family and friends, self-concept, and so- cial and cultural enrichment. The study found that mentored youth were less likely to engage in drug or alcohol use, resort to violence, or skip school. In addi- tion, mentored youth were more likely to improve their grades and their relation- ships with family and friends.
The Juvenile Mentoring Program (JUMP) is a Federal program administered by the Office of Juvenile Justice and Delin- quency Prevention (OJJDP). As supported by JUMP, mentoring is a one-on-one rela- tionship between a pair of unrelated indi- viduals, one adult and one juvenile, which takes place on a regular basis over an ex- tended period of time. It is almost always characterized by a “special bond of mu- tual commitment” and “an emotional character of respect, loyalty, and identifi- cation” (Hamilton, 1990). Although mentoring also is a popular concept for success in the corporate world, this Bulle- tin focuses on the mentoring of children by adults.
JUMP is designed to reduce juvenile delinquency and gang participation, im- prove academic performance, and reduce school dropout rates. To achieve these purposes, JUMP brings together caring, responsible adults and at-risk young people in need of positive role models.
In the 1992 Reauthorization of the Ju- venile Justice and Delinquency Preven- tion Act of 1974, Congress added Part G—Mentoring. This was done in recogni- tion of mentoring’s potential as a tool for addressing two critical concerns in re- gard to America’s children—poor school performance and delinquent activity. Senator Frank Lautenberg and Congress- man William Goodling were the primary sponsors of this new provision. In Part G, Congress also recognized the impor- tance of school collaboration in men- toring programs, whether as a primary source or as a partner with other public or private nonprofit entities.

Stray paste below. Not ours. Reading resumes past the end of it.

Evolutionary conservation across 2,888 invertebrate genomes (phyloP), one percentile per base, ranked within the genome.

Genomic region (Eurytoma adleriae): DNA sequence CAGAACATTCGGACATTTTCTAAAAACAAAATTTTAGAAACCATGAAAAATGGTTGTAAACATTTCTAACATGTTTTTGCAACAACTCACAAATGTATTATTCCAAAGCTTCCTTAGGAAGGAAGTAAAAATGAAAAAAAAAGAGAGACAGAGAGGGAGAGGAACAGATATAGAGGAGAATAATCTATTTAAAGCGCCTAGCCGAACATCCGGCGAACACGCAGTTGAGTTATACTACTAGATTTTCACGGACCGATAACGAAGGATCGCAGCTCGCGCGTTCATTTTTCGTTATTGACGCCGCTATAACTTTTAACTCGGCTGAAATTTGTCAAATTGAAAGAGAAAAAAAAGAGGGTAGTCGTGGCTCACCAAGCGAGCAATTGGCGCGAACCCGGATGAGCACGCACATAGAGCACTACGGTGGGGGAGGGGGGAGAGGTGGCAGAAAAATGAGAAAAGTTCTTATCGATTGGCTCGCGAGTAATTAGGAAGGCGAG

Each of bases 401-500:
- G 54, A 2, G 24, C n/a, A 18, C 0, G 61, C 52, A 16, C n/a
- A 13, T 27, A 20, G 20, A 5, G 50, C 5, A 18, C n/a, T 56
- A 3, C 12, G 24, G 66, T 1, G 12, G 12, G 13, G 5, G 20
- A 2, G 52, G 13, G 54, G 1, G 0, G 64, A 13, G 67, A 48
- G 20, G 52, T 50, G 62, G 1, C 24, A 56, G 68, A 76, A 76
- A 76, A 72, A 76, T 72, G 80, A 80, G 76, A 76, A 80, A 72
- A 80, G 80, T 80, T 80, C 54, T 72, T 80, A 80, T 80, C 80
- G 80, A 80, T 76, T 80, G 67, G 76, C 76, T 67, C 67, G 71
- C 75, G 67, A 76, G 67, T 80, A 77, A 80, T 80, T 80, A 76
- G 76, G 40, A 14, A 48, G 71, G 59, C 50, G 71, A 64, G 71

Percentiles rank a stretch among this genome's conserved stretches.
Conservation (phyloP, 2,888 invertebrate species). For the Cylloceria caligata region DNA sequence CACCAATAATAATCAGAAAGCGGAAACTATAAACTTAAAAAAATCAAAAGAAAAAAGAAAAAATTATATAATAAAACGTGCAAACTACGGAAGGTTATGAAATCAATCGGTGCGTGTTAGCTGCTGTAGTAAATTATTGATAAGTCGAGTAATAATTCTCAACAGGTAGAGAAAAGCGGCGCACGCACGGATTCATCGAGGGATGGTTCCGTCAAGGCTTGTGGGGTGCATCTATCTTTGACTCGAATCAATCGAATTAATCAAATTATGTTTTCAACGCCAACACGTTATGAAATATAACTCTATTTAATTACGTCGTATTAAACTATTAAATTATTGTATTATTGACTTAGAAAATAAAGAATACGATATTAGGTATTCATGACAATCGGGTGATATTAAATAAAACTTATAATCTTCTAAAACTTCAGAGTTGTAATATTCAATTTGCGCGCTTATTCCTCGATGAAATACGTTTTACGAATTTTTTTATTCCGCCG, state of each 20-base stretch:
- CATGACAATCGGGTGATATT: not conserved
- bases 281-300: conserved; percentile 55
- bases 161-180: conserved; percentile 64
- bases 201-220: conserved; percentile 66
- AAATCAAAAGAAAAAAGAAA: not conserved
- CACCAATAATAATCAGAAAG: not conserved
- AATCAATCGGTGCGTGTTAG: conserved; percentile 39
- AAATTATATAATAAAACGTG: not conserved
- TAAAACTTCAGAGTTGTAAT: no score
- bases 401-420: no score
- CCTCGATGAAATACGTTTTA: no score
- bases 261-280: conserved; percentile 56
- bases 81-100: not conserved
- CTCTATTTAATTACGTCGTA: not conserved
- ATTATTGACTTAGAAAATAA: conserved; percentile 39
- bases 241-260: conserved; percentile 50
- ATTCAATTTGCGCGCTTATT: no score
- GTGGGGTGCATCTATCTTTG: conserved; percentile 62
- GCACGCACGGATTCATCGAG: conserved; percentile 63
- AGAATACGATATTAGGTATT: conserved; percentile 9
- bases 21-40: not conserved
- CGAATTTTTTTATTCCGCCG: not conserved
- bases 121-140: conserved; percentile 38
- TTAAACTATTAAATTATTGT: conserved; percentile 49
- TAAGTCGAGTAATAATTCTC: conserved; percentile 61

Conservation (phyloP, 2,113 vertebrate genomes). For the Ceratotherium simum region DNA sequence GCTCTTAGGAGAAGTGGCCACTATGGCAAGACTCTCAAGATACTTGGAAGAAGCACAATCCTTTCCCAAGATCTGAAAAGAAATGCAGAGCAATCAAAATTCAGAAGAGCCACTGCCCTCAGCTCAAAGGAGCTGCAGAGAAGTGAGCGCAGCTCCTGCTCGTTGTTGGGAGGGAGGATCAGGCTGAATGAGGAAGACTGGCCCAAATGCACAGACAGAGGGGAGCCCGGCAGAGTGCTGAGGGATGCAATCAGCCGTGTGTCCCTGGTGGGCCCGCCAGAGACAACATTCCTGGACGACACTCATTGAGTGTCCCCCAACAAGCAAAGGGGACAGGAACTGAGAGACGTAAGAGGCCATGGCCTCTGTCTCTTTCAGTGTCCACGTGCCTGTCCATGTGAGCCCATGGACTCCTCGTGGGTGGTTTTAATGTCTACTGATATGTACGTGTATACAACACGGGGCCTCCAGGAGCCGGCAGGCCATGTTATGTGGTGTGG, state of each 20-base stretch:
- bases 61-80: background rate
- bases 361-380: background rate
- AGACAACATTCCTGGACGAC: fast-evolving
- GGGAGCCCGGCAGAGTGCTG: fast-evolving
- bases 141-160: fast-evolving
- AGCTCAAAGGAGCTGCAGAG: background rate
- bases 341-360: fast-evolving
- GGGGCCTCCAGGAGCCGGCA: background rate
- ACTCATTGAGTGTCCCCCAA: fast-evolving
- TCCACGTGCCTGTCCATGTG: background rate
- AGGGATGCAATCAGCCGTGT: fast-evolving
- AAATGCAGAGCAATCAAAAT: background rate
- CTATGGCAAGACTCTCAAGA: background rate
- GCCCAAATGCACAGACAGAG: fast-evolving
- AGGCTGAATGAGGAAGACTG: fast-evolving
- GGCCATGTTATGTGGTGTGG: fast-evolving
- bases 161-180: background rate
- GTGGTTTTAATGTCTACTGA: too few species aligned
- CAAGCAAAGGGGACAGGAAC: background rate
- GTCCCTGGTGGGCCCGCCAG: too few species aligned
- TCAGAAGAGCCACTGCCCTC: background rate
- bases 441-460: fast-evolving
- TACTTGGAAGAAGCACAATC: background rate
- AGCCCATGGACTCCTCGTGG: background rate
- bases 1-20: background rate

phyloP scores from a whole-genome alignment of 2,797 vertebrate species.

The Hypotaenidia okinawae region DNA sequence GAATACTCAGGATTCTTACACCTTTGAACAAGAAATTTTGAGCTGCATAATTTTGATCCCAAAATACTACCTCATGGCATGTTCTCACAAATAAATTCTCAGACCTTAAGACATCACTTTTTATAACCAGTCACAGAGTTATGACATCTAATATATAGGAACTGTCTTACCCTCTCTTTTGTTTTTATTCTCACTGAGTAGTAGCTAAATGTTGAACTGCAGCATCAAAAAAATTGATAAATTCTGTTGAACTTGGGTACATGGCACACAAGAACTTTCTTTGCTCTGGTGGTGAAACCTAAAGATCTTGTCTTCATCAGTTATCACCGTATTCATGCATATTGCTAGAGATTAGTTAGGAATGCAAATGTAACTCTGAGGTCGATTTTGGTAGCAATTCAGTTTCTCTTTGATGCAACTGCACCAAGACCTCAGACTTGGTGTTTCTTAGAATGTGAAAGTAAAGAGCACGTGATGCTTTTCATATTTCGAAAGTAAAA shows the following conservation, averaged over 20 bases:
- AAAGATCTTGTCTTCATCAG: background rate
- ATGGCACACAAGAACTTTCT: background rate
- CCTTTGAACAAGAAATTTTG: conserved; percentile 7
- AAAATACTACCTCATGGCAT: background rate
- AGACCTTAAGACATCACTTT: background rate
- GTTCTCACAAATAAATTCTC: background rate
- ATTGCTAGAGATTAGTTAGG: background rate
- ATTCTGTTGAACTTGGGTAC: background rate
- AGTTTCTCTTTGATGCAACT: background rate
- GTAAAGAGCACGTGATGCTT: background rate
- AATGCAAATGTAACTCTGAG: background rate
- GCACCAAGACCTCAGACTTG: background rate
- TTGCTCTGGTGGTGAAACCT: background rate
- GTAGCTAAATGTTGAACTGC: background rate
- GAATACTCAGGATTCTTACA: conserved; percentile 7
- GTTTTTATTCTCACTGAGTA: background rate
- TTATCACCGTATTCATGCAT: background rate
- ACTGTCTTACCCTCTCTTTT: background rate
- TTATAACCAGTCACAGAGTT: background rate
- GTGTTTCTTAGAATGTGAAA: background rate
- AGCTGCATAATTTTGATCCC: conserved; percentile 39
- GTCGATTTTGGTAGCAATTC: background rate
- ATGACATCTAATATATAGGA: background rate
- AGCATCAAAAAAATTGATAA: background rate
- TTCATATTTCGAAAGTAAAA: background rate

To date Congress has made $19 million available to fund JUMP: $4 million each year in fiscal years (FY’s) 1994, 1995, and 1996 and $7 million in FY 1997. OJJDP funded 41 separate mentoring programs under the JUMP umbrella with FY 1994 and 1995 funding. JUMP awards for FY 1996 and FY 1997 will be announced in spring 1997.
While adhering to the basic require- ments of JUMP, the grantees are using a variety of program designs. Mentors are law enforcement and fire department per- sonnel, college students, senior citizens, Federal employees, businessmen, and other private citizens. The young people are of all races and range in age from 5 to 20. Some are incarcerated or on proba- tion, some are in school, and some are dropouts. Some programs emphasize tu- toring and academic assistance, while others stress vocational counseling and training. In its first year (July 1995 to July 1996), JUMP was involved in attempting to keep more than 2,000 at-risk young people in 25 States in school and off the streets through one-to-one mentoring.
Additional FY 1995 funding for mentoring was provided through OJJDP’s SafeFutures initiative, which operates in six sites (Boston, Massachusetts; Contra Costa County, California; Fort Belknap Indian Reservation, Harlem, Montana; Imperial County, California; Seattle, Wash- ington; and St. Louis, Missouri). The SafeFutures program assists these com- munities in developing a coordinated con- tinuum of care to reduce youth violence and delinquency. Mentoring is a compo- nent of this coordinated effort in each of the SafeFutures sites.
In addition to the funding for JUMP and SafeFutures grantees, OJJDP sup- ports mentoring programs through its Formula Grants program to the States. In FY 1995, for example, Formula Grants funds in 28 States supported 91 programs that included mentoring as part or all of the program.
BB/BS is a federation of more than 500 agencies that serve children and adoles- cents. Its mission is to make a difference in the lives of young people, primarily through a professionally supported one- to-one relationship with a caring adult, and to assist them in reaching their highest potential as they grow into re- sponsible men and women by providing committed volunteers, national leader- ship, and standards of excellence. The organization’s current goals include in- creasing the number of children served; improving the effectiveness, efficiency, and impact of services to children; and achieving a greater racial and ethnic di- versity among volunteers and staff. BB/BS volunteer mentors come from all walks of life, but they share the goal of being a caring adult who can make a dif- ference in the life of a child.
For more than 90 years, the BB/BS pro- gram has paired unrelated adult volun- teers with youth from single-parent households. BB/BS does not seek to ame- liorate specific problems but to provide support to all aspects of young people’s lives. The volunteer mentor and the youth make a substantial time commit- ment, meeting for about 4 hours, two to four times a month, for at least 1 year.
Developmentally appropriate activi- ties shared by the mentor and the young person may include taking walks; attend- ing a play, movie, school activity, or sporting event; playing catch; visiting the library; washing the car; grocery